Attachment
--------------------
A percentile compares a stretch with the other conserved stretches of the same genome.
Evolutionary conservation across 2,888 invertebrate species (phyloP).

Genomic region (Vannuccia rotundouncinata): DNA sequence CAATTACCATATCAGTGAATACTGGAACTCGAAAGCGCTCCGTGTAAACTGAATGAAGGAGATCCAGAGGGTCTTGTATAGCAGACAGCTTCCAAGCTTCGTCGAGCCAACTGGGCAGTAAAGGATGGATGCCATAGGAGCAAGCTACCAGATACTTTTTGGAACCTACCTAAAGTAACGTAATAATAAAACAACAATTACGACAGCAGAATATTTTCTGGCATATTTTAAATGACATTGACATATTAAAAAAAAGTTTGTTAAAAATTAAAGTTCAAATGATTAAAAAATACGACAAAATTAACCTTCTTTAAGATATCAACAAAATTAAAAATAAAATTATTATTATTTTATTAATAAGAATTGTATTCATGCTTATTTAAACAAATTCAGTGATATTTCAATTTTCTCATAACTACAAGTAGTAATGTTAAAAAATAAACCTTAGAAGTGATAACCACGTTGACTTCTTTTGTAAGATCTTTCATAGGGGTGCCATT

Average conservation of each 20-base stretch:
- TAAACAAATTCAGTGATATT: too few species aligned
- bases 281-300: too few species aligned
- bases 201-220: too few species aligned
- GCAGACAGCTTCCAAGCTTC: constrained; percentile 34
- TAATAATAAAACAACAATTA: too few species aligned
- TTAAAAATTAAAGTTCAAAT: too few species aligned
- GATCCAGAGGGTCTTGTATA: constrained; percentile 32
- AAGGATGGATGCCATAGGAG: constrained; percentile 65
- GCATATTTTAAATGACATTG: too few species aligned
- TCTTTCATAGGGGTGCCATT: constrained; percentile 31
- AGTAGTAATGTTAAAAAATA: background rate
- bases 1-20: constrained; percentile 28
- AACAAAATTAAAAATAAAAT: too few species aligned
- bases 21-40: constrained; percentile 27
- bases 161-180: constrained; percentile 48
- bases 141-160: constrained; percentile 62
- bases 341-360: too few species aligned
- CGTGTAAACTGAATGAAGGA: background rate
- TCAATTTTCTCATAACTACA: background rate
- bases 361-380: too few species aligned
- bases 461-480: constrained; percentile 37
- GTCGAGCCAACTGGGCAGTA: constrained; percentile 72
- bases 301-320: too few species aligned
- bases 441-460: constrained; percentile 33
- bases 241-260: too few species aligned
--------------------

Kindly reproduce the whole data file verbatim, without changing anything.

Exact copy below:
A percentile compares a stretch with the other conserved stretches of the same genome.
Evolutionary conservation across 2,888 invertebrate species (phyloP).

Genomic region (Vannuccia rotundouncinata): DNA sequence CAATTACCATATCAGTGAATACTGGAACTCGAAAGCGCTCCGTGTAAACTGAATGAAGGAGATCCAGAGGGTCTTGTATAGCAGACAGCTTCCAAGCTTCGTCGAGCCAACTGGGCAGTAAAGGATGGATGCCATAGGAGCAAGCTACCAGATACTTTTTGGAACCTACCTAAAGTAACGTAATAATAAAACAACAATTACGACAGCAGAATATTTTCTGGCATATTTTAAATGACATTGACATATTAAAAAAAAGTTTGTTAAAAATTAAAGTTCAAATGATTAAAAAATACGACAAAATTAACCTTCTTTAAGATATCAACAAAATTAAAAATAAAATTATTATTATTTTATTAATAAGAATTGTATTCATGCTTATTTAAACAAATTCAGTGATATTTCAATTTTCTCATAACTACAAGTAGTAATGTTAAAAAATAAACCTTAGAAGTGATAACCACGTTGACTTCTTTTGTAAGATCTTTCATAGGGGTGCCATT

Average conservation of each 20-base stretch:
- TAAACAAATTCAGTGATATT: too few species aligned
- bases 281-300: too few species aligned
- bases 201-220: too few species aligned
- GCAGACAGCTTCCAAGCTTC: constrained; percentile 34
- TAATAATAAAACAACAATTA: too few species aligned
- TTAAAAATTAAAGTTCAAAT: too few species aligned
- GATCCAGAGGGTCTTGTATA: constrained; percentile 32
- AAGGATGGATGCCATAGGAG: constrained; percentile 65
- GCATATTTTAAATGACATTG: too few species aligned
- TCTTTCATAGGGGTGCCATT: constrained; percentile 31
- AGTAGTAATGTTAAAAAATA: background rate
- bases 1-20: constrained; percentile 28
- AACAAAATTAAAAATAAAAT: too few species aligned
- bases 21-40: constrained; percentile 27
- bases 161-180: constrained; percentile 48
- bases 141-160: constrained; percentile 62
- bases 341-360: too few species aligned
- CGTGTAAACTGAATGAAGGA: background rate
- TCAATTTTCTCATAACTACA: background rate
- bases 361-380: too few species aligned
- bases 461-480: constrained; percentile 37
- GTCGAGCCAACTGGGCAGTA: constrained; percentile 72
- bases 301-320: too few species aligned
- bases 441-460: constrained; percentile 33
- bases 241-260: too few species aligned